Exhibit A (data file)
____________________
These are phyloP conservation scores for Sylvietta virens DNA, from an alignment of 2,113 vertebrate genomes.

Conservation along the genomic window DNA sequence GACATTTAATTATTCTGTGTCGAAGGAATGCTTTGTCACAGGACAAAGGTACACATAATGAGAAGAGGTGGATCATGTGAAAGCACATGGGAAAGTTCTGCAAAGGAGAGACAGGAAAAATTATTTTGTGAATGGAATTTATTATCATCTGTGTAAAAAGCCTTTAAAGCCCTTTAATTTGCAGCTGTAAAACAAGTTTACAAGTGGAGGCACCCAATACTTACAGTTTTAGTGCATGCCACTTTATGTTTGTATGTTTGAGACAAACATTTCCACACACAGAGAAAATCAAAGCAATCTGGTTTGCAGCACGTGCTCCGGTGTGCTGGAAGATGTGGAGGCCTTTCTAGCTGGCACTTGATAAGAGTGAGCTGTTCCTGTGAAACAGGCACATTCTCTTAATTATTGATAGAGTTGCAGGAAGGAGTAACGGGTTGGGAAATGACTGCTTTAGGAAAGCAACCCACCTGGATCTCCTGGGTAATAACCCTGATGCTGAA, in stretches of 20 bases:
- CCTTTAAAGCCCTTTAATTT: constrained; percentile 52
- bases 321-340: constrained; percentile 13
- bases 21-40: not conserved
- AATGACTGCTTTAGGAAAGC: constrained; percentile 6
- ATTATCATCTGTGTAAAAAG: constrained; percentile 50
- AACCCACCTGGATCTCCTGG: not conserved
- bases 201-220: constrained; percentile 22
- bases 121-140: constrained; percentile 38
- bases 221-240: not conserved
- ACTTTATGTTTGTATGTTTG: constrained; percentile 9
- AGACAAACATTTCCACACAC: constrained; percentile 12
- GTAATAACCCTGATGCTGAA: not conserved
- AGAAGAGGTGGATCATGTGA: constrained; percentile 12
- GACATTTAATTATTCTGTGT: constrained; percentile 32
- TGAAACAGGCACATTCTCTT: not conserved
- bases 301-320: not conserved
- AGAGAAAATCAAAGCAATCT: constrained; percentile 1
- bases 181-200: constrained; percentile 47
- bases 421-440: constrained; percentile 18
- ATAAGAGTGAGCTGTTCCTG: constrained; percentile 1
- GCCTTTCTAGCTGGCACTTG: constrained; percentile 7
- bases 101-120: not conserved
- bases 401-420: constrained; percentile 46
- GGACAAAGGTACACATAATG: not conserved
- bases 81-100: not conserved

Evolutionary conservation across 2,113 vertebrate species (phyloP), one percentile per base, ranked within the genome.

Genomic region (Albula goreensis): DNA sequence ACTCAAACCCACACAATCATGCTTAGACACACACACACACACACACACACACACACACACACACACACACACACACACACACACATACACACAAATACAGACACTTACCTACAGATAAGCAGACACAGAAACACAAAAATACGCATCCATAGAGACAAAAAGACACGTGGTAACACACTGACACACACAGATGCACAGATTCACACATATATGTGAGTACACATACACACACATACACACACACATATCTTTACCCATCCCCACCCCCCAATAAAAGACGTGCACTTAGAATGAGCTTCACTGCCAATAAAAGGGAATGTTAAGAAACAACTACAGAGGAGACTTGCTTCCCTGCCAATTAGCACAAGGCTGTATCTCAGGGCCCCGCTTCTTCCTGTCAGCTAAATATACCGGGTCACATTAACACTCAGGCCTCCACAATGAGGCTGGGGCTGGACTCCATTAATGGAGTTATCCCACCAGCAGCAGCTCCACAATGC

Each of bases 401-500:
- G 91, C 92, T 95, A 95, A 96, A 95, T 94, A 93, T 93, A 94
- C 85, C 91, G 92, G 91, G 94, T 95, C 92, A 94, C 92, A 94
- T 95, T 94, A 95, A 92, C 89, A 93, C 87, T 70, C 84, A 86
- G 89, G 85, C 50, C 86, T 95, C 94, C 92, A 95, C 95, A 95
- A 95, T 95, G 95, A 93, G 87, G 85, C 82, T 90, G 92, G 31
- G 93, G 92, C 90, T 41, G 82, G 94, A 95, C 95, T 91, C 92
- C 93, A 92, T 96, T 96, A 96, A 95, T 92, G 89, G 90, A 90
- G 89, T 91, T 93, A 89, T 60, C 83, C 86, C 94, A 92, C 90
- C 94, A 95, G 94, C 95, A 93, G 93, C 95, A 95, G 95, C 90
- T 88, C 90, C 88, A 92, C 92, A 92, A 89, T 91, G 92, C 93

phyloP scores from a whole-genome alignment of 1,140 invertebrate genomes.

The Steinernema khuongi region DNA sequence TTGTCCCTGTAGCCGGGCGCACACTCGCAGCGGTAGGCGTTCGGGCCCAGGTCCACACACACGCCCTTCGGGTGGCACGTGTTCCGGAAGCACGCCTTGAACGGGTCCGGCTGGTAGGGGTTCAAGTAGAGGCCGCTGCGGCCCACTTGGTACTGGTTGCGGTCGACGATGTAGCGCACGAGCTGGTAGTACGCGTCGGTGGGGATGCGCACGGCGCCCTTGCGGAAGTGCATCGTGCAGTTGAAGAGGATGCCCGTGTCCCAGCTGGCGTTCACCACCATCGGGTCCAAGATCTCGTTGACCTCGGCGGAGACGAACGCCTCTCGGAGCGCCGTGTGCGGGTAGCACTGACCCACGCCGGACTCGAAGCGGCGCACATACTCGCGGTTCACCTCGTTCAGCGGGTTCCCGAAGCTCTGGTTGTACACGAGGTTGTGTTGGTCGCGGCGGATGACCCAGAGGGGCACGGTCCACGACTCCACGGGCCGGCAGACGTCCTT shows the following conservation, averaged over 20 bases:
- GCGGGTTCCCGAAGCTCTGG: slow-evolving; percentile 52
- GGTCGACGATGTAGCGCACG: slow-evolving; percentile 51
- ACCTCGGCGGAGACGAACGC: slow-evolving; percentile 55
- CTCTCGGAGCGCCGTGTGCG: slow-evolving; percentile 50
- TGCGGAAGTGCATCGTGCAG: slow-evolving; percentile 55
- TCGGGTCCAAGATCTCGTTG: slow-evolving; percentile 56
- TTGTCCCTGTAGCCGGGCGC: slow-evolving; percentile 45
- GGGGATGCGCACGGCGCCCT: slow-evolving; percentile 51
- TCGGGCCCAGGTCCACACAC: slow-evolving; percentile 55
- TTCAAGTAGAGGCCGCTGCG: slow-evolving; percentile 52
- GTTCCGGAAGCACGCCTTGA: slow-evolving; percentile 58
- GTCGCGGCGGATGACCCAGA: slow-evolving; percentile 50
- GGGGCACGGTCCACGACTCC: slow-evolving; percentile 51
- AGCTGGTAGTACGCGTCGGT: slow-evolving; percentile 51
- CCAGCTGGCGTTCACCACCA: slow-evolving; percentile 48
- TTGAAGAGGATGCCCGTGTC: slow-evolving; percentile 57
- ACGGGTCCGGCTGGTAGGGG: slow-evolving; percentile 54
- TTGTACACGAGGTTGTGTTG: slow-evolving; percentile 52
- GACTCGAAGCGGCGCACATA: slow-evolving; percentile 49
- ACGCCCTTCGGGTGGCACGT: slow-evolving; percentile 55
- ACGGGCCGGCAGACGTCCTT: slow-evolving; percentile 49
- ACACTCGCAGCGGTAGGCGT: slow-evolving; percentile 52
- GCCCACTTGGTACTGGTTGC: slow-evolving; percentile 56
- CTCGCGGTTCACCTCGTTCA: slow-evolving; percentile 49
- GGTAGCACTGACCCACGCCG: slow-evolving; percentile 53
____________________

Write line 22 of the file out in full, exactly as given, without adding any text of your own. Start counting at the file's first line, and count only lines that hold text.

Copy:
- ATAAGAGTGAGCTGTTCCTG: constrained; percentile 1